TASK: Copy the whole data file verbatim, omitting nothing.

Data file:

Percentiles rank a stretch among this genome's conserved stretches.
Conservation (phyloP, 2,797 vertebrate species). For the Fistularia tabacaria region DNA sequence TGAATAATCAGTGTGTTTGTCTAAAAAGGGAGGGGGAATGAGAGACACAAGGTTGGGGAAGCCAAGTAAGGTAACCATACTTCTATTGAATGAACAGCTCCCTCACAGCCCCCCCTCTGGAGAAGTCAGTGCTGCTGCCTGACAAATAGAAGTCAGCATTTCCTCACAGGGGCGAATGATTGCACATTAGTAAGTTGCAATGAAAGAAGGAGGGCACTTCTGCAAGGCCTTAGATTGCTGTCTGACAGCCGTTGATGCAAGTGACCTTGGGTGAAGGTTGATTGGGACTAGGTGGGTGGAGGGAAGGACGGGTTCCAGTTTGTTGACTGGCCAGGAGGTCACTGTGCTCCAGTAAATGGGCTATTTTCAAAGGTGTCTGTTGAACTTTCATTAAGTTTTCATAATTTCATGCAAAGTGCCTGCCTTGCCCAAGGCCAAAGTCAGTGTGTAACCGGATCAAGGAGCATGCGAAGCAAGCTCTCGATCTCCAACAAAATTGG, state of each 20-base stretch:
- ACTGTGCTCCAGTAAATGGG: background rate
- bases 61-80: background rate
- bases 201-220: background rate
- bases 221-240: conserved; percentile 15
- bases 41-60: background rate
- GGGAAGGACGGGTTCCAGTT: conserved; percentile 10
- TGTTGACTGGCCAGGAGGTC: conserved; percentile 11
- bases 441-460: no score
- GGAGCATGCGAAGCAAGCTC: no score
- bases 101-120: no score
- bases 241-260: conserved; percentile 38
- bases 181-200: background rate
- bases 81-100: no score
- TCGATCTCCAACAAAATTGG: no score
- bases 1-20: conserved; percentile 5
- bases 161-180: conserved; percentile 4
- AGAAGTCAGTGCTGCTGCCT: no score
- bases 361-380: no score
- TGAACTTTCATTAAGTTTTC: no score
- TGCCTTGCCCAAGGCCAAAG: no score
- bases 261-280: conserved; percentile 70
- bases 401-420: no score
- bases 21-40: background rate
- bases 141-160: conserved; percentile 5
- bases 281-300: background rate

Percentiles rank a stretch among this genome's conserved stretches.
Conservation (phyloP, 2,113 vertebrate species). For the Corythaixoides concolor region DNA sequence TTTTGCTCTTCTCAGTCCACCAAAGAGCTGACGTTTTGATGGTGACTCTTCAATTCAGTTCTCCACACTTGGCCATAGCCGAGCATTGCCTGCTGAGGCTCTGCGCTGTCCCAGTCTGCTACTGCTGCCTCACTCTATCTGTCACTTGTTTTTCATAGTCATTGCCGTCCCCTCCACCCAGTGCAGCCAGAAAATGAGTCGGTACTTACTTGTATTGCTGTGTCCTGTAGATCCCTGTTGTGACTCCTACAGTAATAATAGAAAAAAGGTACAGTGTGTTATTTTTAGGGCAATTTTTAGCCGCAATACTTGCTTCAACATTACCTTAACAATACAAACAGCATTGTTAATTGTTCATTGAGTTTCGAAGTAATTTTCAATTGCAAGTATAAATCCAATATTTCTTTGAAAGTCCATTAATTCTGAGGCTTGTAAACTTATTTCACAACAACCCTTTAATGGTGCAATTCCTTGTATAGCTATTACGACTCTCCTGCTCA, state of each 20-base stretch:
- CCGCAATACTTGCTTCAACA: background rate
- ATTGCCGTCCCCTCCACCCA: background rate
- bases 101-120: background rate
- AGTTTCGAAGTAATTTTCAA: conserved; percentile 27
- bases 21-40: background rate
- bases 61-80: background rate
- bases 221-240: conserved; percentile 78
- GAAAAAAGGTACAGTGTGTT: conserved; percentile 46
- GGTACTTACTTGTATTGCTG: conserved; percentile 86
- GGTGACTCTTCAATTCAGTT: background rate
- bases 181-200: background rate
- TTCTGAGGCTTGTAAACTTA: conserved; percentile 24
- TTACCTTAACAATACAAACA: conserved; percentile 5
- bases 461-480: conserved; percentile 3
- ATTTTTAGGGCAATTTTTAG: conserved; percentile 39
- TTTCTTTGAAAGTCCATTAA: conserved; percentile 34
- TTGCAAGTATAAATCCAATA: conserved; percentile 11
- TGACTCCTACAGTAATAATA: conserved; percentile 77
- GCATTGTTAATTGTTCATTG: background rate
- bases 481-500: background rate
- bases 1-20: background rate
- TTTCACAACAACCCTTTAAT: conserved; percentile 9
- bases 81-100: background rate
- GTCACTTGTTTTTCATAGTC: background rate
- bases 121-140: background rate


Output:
Percentiles rank a stretch among this genome's conserved stretches.
Conservation (phyloP, 2,797 vertebrate species). For the Fistularia tabacaria region DNA sequence TGAATAATCAGTGTGTTTGTCTAAAAAGGGAGGGGGAATGAGAGACACAAGGTTGGGGAAGCCAAGTAAGGTAACCATACTTCTATTGAATGAACAGCTCCCTCACAGCCCCCCCTCTGGAGAAGTCAGTGCTGCTGCCTGACAAATAGAAGTCAGCATTTCCTCACAGGGGCGAATGATTGCACATTAGTAAGTTGCAATGAAAGAAGGAGGGCACTTCTGCAAGGCCTTAGATTGCTGTCTGACAGCCGTTGATGCAAGTGACCTTGGGTGAAGGTTGATTGGGACTAGGTGGGTGGAGGGAAGGACGGGTTCCAGTTTGTTGACTGGCCAGGAGGTCACTGTGCTCCAGTAAATGGGCTATTTTCAAAGGTGTCTGTTGAACTTTCATTAAGTTTTCATAATTTCATGCAAAGTGCCTGCCTTGCCCAAGGCCAAAGTCAGTGTGTAACCGGATCAAGGAGCATGCGAAGCAAGCTCTCGATCTCCAACAAAATTGG, state of each 20-base stretch:
- ACTGTGCTCCAGTAAATGGG: background rate
- bases 61-80: background rate
- bases 201-220: background rate
- bases 221-240: conserved; percentile 15
- bases 41-60: background rate
- GGGAAGGACGGGTTCCAGTT: conserved; percentile 10
- TGTTGACTGGCCAGGAGGTC: conserved; percentile 11
- bases 441-460: no score
- GGAGCATGCGAAGCAAGCTC: no score
- bases 101-120: no score
- bases 241-260: conserved; percentile 38
- bases 181-200: background rate
- bases 81-100: no score
- TCGATCTCCAACAAAATTGG: no score
- bases 1-20: conserved; percentile 5
- bases 161-180: conserved; percentile 4
- AGAAGTCAGTGCTGCTGCCT: no score
- bases 361-380: no score
- TGAACTTTCATTAAGTTTTC: no score
- TGCCTTGCCCAAGGCCAAAG: no score
- bases 261-280: conserved; percentile 70
- bases 401-420: no score
- bases 21-40: background rate
- bases 141-160: conserved; percentile 5
- bases 281-300: background rate

Percentiles rank a stretch among this genome's conserved stretches.
Conservation (phyloP, 2,113 vertebrate species). For the Corythaixoides concolor region DNA sequence TTTTGCTCTTCTCAGTCCACCAAAGAGCTGACGTTTTGATGGTGACTCTTCAATTCAGTTCTCCACACTTGGCCATAGCCGAGCATTGCCTGCTGAGGCTCTGCGCTGTCCCAGTCTGCTACTGCTGCCTCACTCTATCTGTCACTTGTTTTTCATAGTCATTGCCGTCCCCTCCACCCAGTGCAGCCAGAAAATGAGTCGGTACTTACTTGTATTGCTGTGTCCTGTAGATCCCTGTTGTGACTCCTACAGTAATAATAGAAAAAAGGTACAGTGTGTTATTTTTAGGGCAATTTTTAGCCGCAATACTTGCTTCAACATTACCTTAACAATACAAACAGCATTGTTAATTGTTCATTGAGTTTCGAAGTAATTTTCAATTGCAAGTATAAATCCAATATTTCTTTGAAAGTCCATTAATTCTGAGGCTTGTAAACTTATTTCACAACAACCCTTTAATGGTGCAATTCCTTGTATAGCTATTACGACTCTCCTGCTCA, state of each 20-base stretch:
- CCGCAATACTTGCTTCAACA: background rate
- ATTGCCGTCCCCTCCACCCA: background rate
- bases 101-120: background rate
- AGTTTCGAAGTAATTTTCAA: conserved; percentile 27
- bases 21-40: background rate
- bases 61-80: background rate
- bases 221-240: conserved; percentile 78
- GAAAAAAGGTACAGTGTGTT: conserved; percentile 46
- GGTACTTACTTGTATTGCTG: conserved; percentile 86
- GGTGACTCTTCAATTCAGTT: background rate
- bases 181-200: background rate
- TTCTGAGGCTTGTAAACTTA: conserved; percentile 24
- TTACCTTAACAATACAAACA: conserved; percentile 5
- bases 461-480: conserved; percentile 3
- ATTTTTAGGGCAATTTTTAG: conserved; percentile 39
- TTTCTTTGAAAGTCCATTAA: conserved; percentile 34
- TTGCAAGTATAAATCCAATA: conserved; percentile 11
- TGACTCCTACAGTAATAATA: conserved; percentile 77
- GCATTGTTAATTGTTCATTG: background rate
- bases 481-500: background rate
- bases 1-20: background rate
- TTTCACAACAACCCTTTAAT: conserved; percentile 9
- bases 81-100: background rate
- GTCACTTGTTTTTCATAGTC: background rate
- bases 121-140: background rate